Monica S. Lewinsky's new legal team arrived last week at a high-stakes poker game where "a lot of the hand has already been dealt," making their effort to craft a bid for immunity from prosecution all the more difficult.
Independent counsel Kenneth W. Starr's office and a federal grand jury have spent almost five months investigating the nature of Lewinsky's relationship with President Clinton and whether they or others attempted to cover it up.
Both Lewinsky and the president have denied under oath that they had a sexual relationship.
"This case is not in the formative stage it was when William Ginsburg [Lewinsky's previous lawyer] showed up," explained Terrence B. Adamson, a former high-ranking Justice Department official in the Jimmy Carter administration, because Starr has "filled in a lot of the peripheral details by now."
He suggested that Starr and his staff have worked hard to corroborate statements Lewinsky made in confidential phone conversations taped by former friend Linda Tripp.
The prosecution's theory is that Lewinsky's taped admissions of sexual encounters with Clinton represent the truth. But Lewinsky said in one conversation, "I've lied all my life."
Legal experts said Starr recognizes that his case lacks the key evidence that grand jury testimony by Lewinsky could provide. Nonetheless, despite the eagerness of both sides to arrange a deal, the parties are engaged in a complicated legal dance whose final steps remain unclear.
While Lewinsky's new attorneys, Washington veterans Jacob A. Stein and Plato Cacheris, have refused to comment on their strategy, a former prosecutor who knows both men said debriefing the former White House intern could be no easy task.
"You have to explain clearly to a client the benefits and pitfalls of getting immunity," this attorney said.
"The chief benefit is you're not prosecuted. But the pitfall is once you get it, if you don't tell the truth, you're toast. Don't even think about it unless you intend to tell the truth."
As Lewinsky's lawyers seek to deal with Starr to protect her from criminal charges, their greatest challenge may lie in their client's lack of credibility resulting from statements she had made.
Stein and Cacheris, for example, must be able to reconcile Lewinsky's current intentions with a still-secret written "proffer" given to prosecutors earlier this year by Ginsburg.
In that statement, sources said, Lewinsky offered to testify that she had a relationship with the president that involved oral sex but that no one suggested she lie about it.
Starr refused to grant immunity based on that offer, apparently considering it to be inadequate because it did not provide more serious evidence sought by Starr that Clinton or any aide illegally coached Lewinsky to commit perjury.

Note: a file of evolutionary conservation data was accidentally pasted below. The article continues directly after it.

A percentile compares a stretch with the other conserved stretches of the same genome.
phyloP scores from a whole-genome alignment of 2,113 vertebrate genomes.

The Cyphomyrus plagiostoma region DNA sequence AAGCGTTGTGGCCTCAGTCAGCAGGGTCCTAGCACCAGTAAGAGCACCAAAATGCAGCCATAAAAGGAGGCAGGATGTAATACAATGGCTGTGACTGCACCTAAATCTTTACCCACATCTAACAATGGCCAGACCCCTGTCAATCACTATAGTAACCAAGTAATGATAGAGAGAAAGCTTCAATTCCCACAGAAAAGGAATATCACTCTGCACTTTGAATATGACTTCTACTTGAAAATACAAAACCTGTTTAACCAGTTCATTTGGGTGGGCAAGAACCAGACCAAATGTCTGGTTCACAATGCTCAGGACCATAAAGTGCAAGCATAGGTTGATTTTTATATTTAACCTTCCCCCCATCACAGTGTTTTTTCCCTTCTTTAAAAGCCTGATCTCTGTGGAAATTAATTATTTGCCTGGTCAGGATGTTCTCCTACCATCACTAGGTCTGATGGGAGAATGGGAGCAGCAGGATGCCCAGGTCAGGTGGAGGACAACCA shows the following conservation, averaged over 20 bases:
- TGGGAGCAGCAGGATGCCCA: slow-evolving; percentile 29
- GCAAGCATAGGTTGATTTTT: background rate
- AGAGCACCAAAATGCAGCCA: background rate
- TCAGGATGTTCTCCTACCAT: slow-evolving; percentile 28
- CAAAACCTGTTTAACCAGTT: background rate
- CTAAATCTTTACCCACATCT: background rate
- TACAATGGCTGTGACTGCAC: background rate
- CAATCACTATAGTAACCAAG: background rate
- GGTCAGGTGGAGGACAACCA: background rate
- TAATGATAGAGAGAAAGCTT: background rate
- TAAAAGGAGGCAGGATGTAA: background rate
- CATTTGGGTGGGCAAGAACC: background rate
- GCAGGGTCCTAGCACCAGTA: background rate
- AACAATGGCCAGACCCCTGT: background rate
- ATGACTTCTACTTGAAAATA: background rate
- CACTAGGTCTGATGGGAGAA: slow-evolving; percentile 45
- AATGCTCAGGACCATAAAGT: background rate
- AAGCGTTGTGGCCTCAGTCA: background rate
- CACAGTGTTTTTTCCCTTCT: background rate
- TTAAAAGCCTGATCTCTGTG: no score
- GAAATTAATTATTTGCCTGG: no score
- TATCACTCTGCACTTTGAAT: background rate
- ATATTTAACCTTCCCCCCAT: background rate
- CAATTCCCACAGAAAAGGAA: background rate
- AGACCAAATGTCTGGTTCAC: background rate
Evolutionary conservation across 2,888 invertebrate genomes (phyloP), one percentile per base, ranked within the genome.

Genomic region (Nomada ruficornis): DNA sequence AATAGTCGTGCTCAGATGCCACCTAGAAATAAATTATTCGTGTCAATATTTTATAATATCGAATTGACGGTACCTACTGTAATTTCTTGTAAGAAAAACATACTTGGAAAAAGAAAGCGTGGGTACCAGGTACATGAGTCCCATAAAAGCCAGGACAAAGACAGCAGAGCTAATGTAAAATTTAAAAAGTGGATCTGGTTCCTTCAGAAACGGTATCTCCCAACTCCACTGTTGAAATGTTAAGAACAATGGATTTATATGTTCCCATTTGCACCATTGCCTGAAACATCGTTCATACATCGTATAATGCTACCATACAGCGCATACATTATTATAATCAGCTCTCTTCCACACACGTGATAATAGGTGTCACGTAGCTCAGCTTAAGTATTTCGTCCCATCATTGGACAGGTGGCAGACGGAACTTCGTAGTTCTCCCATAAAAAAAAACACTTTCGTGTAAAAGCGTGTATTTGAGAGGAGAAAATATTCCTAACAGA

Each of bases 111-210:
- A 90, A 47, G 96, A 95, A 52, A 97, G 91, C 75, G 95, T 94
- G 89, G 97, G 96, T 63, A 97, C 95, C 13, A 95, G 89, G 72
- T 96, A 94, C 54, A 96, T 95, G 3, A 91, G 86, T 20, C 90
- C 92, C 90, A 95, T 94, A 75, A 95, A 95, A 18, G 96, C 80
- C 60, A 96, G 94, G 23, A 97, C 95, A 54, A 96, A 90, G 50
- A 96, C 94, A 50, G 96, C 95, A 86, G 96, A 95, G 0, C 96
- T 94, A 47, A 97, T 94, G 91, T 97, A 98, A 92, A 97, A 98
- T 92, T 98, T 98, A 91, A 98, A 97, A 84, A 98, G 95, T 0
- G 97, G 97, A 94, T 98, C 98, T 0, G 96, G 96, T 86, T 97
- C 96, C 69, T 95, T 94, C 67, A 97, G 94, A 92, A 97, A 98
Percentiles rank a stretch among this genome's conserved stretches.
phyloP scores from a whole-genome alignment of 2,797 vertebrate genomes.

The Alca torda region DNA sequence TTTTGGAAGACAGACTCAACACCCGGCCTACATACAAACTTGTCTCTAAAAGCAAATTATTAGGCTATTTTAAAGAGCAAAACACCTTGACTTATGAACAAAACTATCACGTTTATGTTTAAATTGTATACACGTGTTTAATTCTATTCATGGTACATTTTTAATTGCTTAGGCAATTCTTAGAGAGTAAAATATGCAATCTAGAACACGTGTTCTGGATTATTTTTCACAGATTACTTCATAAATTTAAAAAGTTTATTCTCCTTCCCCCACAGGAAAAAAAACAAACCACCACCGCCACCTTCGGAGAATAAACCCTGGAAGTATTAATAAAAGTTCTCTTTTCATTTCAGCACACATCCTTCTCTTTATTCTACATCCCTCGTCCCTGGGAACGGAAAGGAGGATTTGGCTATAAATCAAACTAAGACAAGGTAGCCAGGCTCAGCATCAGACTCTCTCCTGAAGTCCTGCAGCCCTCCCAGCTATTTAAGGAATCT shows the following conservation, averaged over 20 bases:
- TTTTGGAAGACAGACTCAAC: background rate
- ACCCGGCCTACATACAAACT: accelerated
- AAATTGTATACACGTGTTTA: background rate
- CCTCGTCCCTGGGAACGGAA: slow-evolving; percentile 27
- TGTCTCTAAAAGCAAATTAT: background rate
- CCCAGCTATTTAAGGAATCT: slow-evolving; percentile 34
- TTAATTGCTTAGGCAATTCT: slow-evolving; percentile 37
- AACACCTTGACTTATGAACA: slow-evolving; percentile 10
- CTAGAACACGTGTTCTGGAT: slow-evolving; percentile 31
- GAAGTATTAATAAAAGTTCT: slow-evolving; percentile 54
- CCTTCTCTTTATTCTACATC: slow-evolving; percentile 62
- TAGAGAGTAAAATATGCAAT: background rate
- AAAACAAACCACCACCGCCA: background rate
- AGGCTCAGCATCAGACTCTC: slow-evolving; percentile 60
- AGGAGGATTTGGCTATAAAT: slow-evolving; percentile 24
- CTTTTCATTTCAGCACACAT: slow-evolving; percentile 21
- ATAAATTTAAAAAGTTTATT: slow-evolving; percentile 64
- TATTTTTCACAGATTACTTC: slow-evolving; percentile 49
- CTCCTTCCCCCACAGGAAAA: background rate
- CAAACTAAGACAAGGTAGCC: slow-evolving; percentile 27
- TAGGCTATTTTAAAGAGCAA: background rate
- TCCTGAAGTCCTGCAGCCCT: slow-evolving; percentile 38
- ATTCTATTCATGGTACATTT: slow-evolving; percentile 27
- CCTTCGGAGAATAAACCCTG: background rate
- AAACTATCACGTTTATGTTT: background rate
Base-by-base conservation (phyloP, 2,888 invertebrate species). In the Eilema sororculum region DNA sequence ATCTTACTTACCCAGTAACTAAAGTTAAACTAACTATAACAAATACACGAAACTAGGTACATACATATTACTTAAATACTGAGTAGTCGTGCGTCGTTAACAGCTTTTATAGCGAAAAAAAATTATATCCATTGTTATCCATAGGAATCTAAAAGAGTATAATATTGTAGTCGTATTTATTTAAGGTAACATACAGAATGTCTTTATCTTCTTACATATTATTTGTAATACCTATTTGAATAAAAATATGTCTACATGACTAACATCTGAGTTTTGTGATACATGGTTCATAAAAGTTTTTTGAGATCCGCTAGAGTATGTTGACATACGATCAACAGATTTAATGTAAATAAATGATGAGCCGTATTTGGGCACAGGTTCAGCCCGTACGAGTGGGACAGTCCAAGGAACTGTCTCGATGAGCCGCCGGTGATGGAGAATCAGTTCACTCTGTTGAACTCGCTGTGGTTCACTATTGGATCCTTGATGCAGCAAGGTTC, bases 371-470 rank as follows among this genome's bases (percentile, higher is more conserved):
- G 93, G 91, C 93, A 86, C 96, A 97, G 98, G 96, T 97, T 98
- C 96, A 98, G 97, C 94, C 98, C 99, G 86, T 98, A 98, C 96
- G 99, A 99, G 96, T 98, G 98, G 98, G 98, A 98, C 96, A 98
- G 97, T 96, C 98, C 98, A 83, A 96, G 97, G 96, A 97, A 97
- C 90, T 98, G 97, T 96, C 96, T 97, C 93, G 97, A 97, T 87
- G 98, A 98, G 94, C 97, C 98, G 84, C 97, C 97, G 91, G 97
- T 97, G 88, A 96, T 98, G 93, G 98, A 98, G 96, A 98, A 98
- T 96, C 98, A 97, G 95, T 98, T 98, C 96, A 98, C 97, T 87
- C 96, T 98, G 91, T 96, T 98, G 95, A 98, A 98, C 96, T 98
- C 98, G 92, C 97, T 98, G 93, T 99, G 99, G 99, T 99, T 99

And if Lewinsky sticks to the same story in the current round of negotiations, that could mean she has no evidence damaging to others with which to "buy" immunization for herself, other lawyers said.
"The biggest problem could be that the truth isn't what Starr wants it to be," one remarked.
On the other hand, Lewinsky is in a position to clear up central mysteries in the case, including the origins of a three-page summary of "talking points" she gave to Pentagon colleague Tripp.
The summary suggested how Tripp could give a false statement in the now-dismissed Paula Corbin Jones sexual harassment lawsuit against the president.
It is likely that Starr also would want Lewinsky to explain the reported 37 visits she made to the White House after being transferred to the Pentagon, and why several gifts she received from the president were returned to, or retrieved by, Betty Currie, the president's private secretary.
"Starr will have to be satisfied with everything she says," observed another former Justice Department official, who declined to be named. "She and her lawyers cannot eliminate any areas from discussion."
Because Stein and Cacheris are well-connected Washington veterans, there has been speculation in some quarters they might steer her away from giving damaging testimony against the president, one of whose lawyers is Robert S. Bennett, a longtime friend of both men, or against the president's golfing pal, Vernon E. Jordan Jr., who sought to line up a job for Lewinsky and is represented by Cacheris' former law partner, William G. Hundley.
However, several legal experts discounted this view.
E. Lawrence Barcella Jr., a prominent defense attorney and onetime prosecutor, said that "all of us are regularly involved in cases where our friends in the legal community are on the other side. You absolutely put the interests of your client above all else.
"One lawyer friend once told me, 'All I ask is that if you stab me, do it in my chest and not my back. Let me see it coming.' The thought is we all may have to stab each other from time to time for the sake of our clients."
Despite the difficulties inherent in obtaining immunity for Lewinsky, some defense experts assert that Stein and Cacheris enjoy leverage with Starr because the alternative to a grant of immunity would be an unpopular and probably unproductive indictment of her, possibly on charges of perjury or obstructing justice.
"Indicting Monica does not make sense because Starr has got to move quickly," one expert said. "He's in a time bind, and an indictment would mean years of litigation."
Added another defense lawyer, a former federal prosecutor:
"Starr has got to recognize that an indictment of Lewinsky is a huge risk that is doomed to failure. The likelihood of prevailing in a criminal case with these two guys [Stein and Cacheris] is pretty slim, and Starr's got to know that."